"And at guard, from New York, New York, No. 3, Russell Robinson!"
Kansas University basketball public address announcer Hank Booth always saves the best pre-game player introduction for last at Jayhawk home games.
In what has become a tradition, the long-time Lawrence radio personality with the booming voice bellows the first "New York" during Robinson's entrance, 16,300 fans the second, in one of the most creative displays of audience participation in college sports arenas today.
"I love that they do it. I appreciate it. It definitely gets me ready for every game," said Robinson, a 6-foot-1 junior guard from The Bronx, who has grown fond of the personalized 'intro.'
"I wouldn't call it goosebumps, but I have gotten very excited to the point I feel like crying, maybe. It's one of those 'happy tears' kind of things," he added, noting he's looking forward to hearing it again before today's 8 p.m. tip against Texas A&M; and more importantly, his parents experiencing it for the first time prior to the Texas game on March 3.
"It's good to be part of a new tradition. It's an honor for me for something like that to happen. I'm just thankful I've got something like that going on."
Robinson can't remember the exact game the fans started joining in with Booth, play-by-play announcer of Lawrence High football games the past several decades.
"There's been heavy emphasis on the 'New York' from the very beginning," Booth said of his impromptu introduction of Robinson, who started 32 games his sophomore year and 22 this season.
"When did the crowd start saying it? I'd say the start of the Big 12 season last year. I decided to lower my voice one game. They roared and I never had to say a second 'New York' again."
Booth said it's fitting the crowd does something special for Robinson, who coach Bill Self has called the "heart and soul" of the KU team.
"The classiest thing I ever heard from a player, and I've heard a lot of classy things, is when Russell Robinson made the comment he wouldn't 'get in it' with another player - he wouldn't argue with somebody (Iowa State's Curtis Stinson) because it would set a bad example for younger players. I thought it was impressive he realizes he has an influence on young people," Booth said.
Just as 16,300 who chant his hometown have an influence on him.
"I think this is the fans' way of showing their appreciation for me, so I don't take it for granted," Robinson said.
Many fans figured he would pack up and return to New York after a stormy freshman season in which, after a quick start, he scored just one point while playing mop-up minutes in KU's final 17 games.
"Hopefully I can hear it a lot more," Robinson said.
Robinson's teammates believe the former Rice High standout appreciates the attention.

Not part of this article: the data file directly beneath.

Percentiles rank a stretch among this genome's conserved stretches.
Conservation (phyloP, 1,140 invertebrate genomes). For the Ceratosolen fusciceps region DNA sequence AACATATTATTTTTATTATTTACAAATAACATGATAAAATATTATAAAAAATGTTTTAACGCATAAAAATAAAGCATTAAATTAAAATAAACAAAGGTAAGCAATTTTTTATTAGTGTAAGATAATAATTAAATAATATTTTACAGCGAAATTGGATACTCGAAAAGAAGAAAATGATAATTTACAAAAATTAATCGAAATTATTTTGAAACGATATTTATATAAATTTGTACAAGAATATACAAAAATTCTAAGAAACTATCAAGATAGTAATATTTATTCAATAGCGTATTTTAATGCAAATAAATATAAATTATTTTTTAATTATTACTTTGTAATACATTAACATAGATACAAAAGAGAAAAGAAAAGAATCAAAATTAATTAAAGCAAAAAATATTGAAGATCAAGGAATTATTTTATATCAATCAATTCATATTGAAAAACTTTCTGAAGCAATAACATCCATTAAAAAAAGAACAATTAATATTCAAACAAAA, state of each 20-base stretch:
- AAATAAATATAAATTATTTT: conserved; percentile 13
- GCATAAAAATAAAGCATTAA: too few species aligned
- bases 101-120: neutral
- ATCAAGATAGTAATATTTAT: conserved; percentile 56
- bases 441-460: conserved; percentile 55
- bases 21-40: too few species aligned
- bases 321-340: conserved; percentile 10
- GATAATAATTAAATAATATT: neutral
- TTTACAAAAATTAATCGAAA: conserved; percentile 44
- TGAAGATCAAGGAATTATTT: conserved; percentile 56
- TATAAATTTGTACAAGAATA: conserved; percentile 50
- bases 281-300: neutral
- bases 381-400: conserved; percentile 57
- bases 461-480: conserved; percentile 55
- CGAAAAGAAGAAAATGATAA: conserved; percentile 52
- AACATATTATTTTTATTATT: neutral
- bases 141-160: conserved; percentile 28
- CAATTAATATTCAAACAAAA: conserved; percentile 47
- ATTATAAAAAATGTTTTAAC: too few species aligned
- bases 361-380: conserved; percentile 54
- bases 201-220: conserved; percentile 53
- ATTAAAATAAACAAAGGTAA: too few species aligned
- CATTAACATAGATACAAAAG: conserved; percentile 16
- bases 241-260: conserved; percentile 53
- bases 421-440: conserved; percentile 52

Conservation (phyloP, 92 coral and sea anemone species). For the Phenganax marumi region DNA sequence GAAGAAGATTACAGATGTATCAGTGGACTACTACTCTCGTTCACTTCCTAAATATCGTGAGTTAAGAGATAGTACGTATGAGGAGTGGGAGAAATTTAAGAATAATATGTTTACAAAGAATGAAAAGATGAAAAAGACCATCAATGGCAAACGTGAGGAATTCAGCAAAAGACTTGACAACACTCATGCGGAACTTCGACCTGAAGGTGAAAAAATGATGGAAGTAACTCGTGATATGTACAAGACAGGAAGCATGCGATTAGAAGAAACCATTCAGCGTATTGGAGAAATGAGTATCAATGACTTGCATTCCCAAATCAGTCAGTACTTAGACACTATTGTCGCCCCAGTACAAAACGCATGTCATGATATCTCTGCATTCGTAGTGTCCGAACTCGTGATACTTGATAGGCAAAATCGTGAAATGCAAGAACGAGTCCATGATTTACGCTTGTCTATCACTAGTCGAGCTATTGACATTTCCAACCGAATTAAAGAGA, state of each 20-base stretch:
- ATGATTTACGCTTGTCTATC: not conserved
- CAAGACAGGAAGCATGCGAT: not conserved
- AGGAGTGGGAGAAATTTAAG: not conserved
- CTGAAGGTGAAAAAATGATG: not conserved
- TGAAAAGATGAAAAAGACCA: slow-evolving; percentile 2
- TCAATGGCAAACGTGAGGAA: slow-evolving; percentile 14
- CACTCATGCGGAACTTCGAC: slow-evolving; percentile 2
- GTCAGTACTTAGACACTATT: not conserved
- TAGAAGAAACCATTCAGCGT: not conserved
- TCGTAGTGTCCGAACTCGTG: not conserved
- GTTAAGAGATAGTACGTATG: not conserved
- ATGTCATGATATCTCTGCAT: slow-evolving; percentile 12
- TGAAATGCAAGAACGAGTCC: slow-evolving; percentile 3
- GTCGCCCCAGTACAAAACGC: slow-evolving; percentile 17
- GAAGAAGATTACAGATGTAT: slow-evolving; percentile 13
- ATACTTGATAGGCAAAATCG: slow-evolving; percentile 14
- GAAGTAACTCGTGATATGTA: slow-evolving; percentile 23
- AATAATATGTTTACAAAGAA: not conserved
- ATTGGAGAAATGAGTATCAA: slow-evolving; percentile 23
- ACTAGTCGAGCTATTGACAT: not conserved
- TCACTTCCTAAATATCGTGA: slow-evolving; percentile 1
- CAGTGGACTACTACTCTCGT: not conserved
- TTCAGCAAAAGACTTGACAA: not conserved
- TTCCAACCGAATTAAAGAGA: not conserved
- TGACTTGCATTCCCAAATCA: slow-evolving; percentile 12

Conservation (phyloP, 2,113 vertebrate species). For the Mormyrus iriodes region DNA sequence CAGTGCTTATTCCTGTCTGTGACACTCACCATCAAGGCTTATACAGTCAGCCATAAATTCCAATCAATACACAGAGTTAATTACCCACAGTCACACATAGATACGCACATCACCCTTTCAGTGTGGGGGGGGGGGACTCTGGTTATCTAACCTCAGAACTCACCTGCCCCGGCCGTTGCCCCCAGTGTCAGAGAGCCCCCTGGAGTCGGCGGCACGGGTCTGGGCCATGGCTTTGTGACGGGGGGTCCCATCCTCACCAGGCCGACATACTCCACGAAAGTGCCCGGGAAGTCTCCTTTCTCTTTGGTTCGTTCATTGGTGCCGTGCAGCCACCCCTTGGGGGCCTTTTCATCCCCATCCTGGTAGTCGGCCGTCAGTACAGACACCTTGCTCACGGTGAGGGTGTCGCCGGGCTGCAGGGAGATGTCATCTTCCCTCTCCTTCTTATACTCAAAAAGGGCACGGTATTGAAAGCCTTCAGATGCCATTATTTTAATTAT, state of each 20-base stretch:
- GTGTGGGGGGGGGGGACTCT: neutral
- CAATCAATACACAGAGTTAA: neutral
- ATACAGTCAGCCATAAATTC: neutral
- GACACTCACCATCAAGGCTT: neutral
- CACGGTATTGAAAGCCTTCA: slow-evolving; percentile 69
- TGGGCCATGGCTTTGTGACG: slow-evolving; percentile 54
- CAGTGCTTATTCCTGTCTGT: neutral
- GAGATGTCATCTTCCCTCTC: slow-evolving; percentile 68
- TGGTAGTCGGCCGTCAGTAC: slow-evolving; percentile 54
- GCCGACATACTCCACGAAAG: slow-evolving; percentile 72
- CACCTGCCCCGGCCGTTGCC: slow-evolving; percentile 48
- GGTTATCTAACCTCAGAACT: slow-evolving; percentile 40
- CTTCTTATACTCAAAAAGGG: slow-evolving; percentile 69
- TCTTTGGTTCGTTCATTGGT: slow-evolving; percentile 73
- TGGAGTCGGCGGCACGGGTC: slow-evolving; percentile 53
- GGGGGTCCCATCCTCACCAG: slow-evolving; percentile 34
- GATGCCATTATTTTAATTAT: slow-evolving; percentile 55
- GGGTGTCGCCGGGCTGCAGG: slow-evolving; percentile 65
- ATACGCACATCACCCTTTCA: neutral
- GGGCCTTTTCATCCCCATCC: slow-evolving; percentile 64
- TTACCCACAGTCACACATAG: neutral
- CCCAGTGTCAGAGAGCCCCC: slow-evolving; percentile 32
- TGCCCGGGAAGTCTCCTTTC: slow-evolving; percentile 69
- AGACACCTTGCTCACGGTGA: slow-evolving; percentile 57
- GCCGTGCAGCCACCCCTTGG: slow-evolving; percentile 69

"Russell is pretty quiet. He never has said anything about it, but you can tell it gets him pumped up," junior Jeremy Case said. "I think it's just because New York is a hard place to grow up. He relates to it. He's proud to be from there and to make it out of New York, I guess."
The soft-spoken Robinson, who usually leads by example, can't hide his enthusiasm during introductions.
Nor can his teammates.
"It's good that he's the last starter called. It's how it's been. We're used to it. It's how it should be. It would be kind of weird if he wasn't last," sophomore Julian Wright said. "He runs into the circle and gets all fired up. We know we can look to him for a spark. It's really nice.
"He's a big-city guy out here in Lawrence. He's become a good player out here. It's different, but he's made the adjustment and everybody respects that."
Bob Cousy Award finalist Robinson - he scored a career-high 24 points in an 83-73 win over the Aggies last January in College Station, Texas - figures to play a key role today if the No. 6 Jayhawks (19-3 overall, 6-1 Big 12) are to knock off No. 10 A&M; (18-3, 6-1).
He'll be matched against high-scoring point guard Acie Law, a 6-3 senior who averages 16.6 points and 4.9 assists compared to Robinson's 6.7 points and 4.6 assists.
"Acie is a great guard; a senior. He has nothing to lose. It's his last time in the fieldhouse," Robinson said. "I'm pretty sure he'll come out aggressive, his team as well."
Law has 98 assists to 55 turnovers; Robinson 101 assists, 40 bobbles.
"He's quick, their No. 1 option," Robinson said. "He has the green light (21 of 48 threes for 43.8 percent, compared to Robinson's 15 of 45 for 33.3). We've got to be ready."
If Booth's and the fans' vocal chords hold out ... rest assured Robinson will be ready.
"They have a great team, even better than last year. We have to come out with the right mindset and be ready to go," Robinson declared.